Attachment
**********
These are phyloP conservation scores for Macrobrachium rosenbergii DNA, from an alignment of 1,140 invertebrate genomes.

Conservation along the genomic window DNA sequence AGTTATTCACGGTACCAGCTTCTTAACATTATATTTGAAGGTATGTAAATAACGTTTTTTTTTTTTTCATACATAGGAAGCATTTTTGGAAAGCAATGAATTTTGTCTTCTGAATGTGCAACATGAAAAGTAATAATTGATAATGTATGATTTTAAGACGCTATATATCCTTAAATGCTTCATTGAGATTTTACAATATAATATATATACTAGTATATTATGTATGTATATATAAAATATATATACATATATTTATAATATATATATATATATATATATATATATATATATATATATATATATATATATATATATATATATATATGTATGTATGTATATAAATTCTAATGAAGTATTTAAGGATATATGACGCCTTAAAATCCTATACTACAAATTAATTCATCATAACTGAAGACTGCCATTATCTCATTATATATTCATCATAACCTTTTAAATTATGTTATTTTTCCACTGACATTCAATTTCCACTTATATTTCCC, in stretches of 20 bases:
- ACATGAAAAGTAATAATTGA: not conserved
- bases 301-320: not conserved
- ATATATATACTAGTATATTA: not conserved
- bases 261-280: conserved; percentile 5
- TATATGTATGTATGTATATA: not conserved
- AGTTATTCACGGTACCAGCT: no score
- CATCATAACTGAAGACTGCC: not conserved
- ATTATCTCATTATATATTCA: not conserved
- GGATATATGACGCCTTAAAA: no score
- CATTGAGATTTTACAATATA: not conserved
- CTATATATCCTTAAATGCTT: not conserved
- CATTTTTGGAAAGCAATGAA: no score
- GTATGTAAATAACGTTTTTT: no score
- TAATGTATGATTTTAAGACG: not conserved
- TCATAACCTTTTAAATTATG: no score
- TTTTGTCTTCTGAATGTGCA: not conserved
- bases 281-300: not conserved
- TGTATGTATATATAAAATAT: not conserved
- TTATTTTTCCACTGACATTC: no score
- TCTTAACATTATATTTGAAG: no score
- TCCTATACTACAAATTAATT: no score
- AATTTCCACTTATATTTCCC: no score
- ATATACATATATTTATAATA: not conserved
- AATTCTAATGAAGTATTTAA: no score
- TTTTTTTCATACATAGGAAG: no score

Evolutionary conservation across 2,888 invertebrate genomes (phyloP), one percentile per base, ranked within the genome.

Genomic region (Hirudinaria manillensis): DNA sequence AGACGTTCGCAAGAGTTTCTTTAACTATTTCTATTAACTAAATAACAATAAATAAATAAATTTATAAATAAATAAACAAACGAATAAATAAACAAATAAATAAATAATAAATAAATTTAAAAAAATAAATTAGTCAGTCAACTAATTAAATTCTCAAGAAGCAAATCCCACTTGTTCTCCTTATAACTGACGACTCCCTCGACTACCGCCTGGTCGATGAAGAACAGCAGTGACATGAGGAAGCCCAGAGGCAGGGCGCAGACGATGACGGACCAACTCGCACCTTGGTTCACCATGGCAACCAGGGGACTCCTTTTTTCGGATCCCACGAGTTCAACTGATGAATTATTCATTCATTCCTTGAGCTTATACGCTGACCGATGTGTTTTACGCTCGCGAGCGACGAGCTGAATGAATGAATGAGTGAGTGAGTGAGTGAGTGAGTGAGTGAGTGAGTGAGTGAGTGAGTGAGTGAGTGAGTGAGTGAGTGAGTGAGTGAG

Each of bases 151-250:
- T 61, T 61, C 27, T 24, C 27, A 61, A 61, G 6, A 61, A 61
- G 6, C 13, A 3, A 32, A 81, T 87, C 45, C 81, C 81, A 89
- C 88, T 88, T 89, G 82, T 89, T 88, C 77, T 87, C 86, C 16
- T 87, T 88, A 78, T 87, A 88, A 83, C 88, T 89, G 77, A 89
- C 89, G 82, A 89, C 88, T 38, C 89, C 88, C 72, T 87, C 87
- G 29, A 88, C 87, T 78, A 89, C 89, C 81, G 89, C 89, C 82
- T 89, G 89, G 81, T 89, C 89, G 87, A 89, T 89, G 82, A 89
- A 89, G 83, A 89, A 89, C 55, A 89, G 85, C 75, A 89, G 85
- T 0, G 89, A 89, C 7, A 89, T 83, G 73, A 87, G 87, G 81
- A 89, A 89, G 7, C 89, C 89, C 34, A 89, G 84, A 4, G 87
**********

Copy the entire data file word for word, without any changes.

These are phyloP conservation scores for Macrobrachium rosenbergii DNA, from an alignment of 1,140 invertebrate genomes.

Conservation along the genomic window DNA sequence AGTTATTCACGGTACCAGCTTCTTAACATTATATTTGAAGGTATGTAAATAACGTTTTTTTTTTTTTCATACATAGGAAGCATTTTTGGAAAGCAATGAATTTTGTCTTCTGAATGTGCAACATGAAAAGTAATAATTGATAATGTATGATTTTAAGACGCTATATATCCTTAAATGCTTCATTGAGATTTTACAATATAATATATATACTAGTATATTATGTATGTATATATAAAATATATATACATATATTTATAATATATATATATATATATATATATATATATATATATATATATATATATATATATATATATATATATATGTATGTATGTATATAAATTCTAATGAAGTATTTAAGGATATATGACGCCTTAAAATCCTATACTACAAATTAATTCATCATAACTGAAGACTGCCATTATCTCATTATATATTCATCATAACCTTTTAAATTATGTTATTTTTCCACTGACATTCAATTTCCACTTATATTTCCC, in stretches of 20 bases:
- ACATGAAAAGTAATAATTGA: not conserved
- bases 301-320: not conserved
- ATATATATACTAGTATATTA: not conserved
- bases 261-280: conserved; percentile 5
- TATATGTATGTATGTATATA: not conserved
- AGTTATTCACGGTACCAGCT: no score
- CATCATAACTGAAGACTGCC: not conserved
- ATTATCTCATTATATATTCA: not conserved
- GGATATATGACGCCTTAAAA: no score
- CATTGAGATTTTACAATATA: not conserved
- CTATATATCCTTAAATGCTT: not conserved
- CATTTTTGGAAAGCAATGAA: no score
- GTATGTAAATAACGTTTTTT: no score
- TAATGTATGATTTTAAGACG: not conserved
- TCATAACCTTTTAAATTATG: no score
- TTTTGTCTTCTGAATGTGCA: not conserved
- bases 281-300: not conserved
- TGTATGTATATATAAAATAT: not conserved
- TTATTTTTCCACTGACATTC: no score
- TCTTAACATTATATTTGAAG: no score
- TCCTATACTACAAATTAATT: no score
- AATTTCCACTTATATTTCCC: no score
- ATATACATATATTTATAATA: not conserved
- AATTCTAATGAAGTATTTAA: no score
- TTTTTTTCATACATAGGAAG: no score

Evolutionary conservation across 2,888 invertebrate genomes (phyloP), one percentile per base, ranked within the genome.

Genomic region (Hirudinaria manillensis): DNA sequence AGACGTTCGCAAGAGTTTCTTTAACTATTTCTATTAACTAAATAACAATAAATAAATAAATTTATAAATAAATAAACAAACGAATAAATAAACAAATAAATAAATAATAAATAAATTTAAAAAAATAAATTAGTCAGTCAACTAATTAAATTCTCAAGAAGCAAATCCCACTTGTTCTCCTTATAACTGACGACTCCCTCGACTACCGCCTGGTCGATGAAGAACAGCAGTGACATGAGGAAGCCCAGAGGCAGGGCGCAGACGATGACGGACCAACTCGCACCTTGGTTCACCATGGCAACCAGGGGACTCCTTTTTTCGGATCCCACGAGTTCAACTGATGAATTATTCATTCATTCCTTGAGCTTATACGCTGACCGATGTGTTTTACGCTCGCGAGCGACGAGCTGAATGAATGAATGAGTGAGTGAGTGAGTGAGTGAGTGAGTGAGTGAGTGAGTGAGTGAGTGAGTGAGTGAGTGAGTGAGTGAGTGAGTGAG

Each of bases 151-250:
- T 61, T 61, C 27, T 24, C 27, A 61, A 61, G 6, A 61, A 61
- G 6, C 13, A 3, A 32, A 81, T 87, C 45, C 81, C 81, A 89
- C 88, T 88, T 89, G 82, T 89, T 88, C 77, T 87, C 86, C 16
- T 87, T 88, A 78, T 87, A 88, A 83, C 88, T 89, G 77, A 89
- C 89, G 82, A 89, C 88, T 38, C 89, C 88, C 72, T 87, C 87
- G 29, A 88, C 87, T 78, A 89, C 89, C 81, G 89, C 89, C 82
- T 89, G 89, G 81, T 89, C 89, G 87, A 89, T 89, G 82, A 89
- A 89, G 83, A 89, A 89, C 55, A 89, G 85, C 75, A 89, G 85
- T 0, G 89, A 89, C 7, A 89, T 83, G 73, A 87, G 87, G 81
- A 89, A 89, G 7, C 89, C 89, C 34, A 89, G 84, A 4, G 87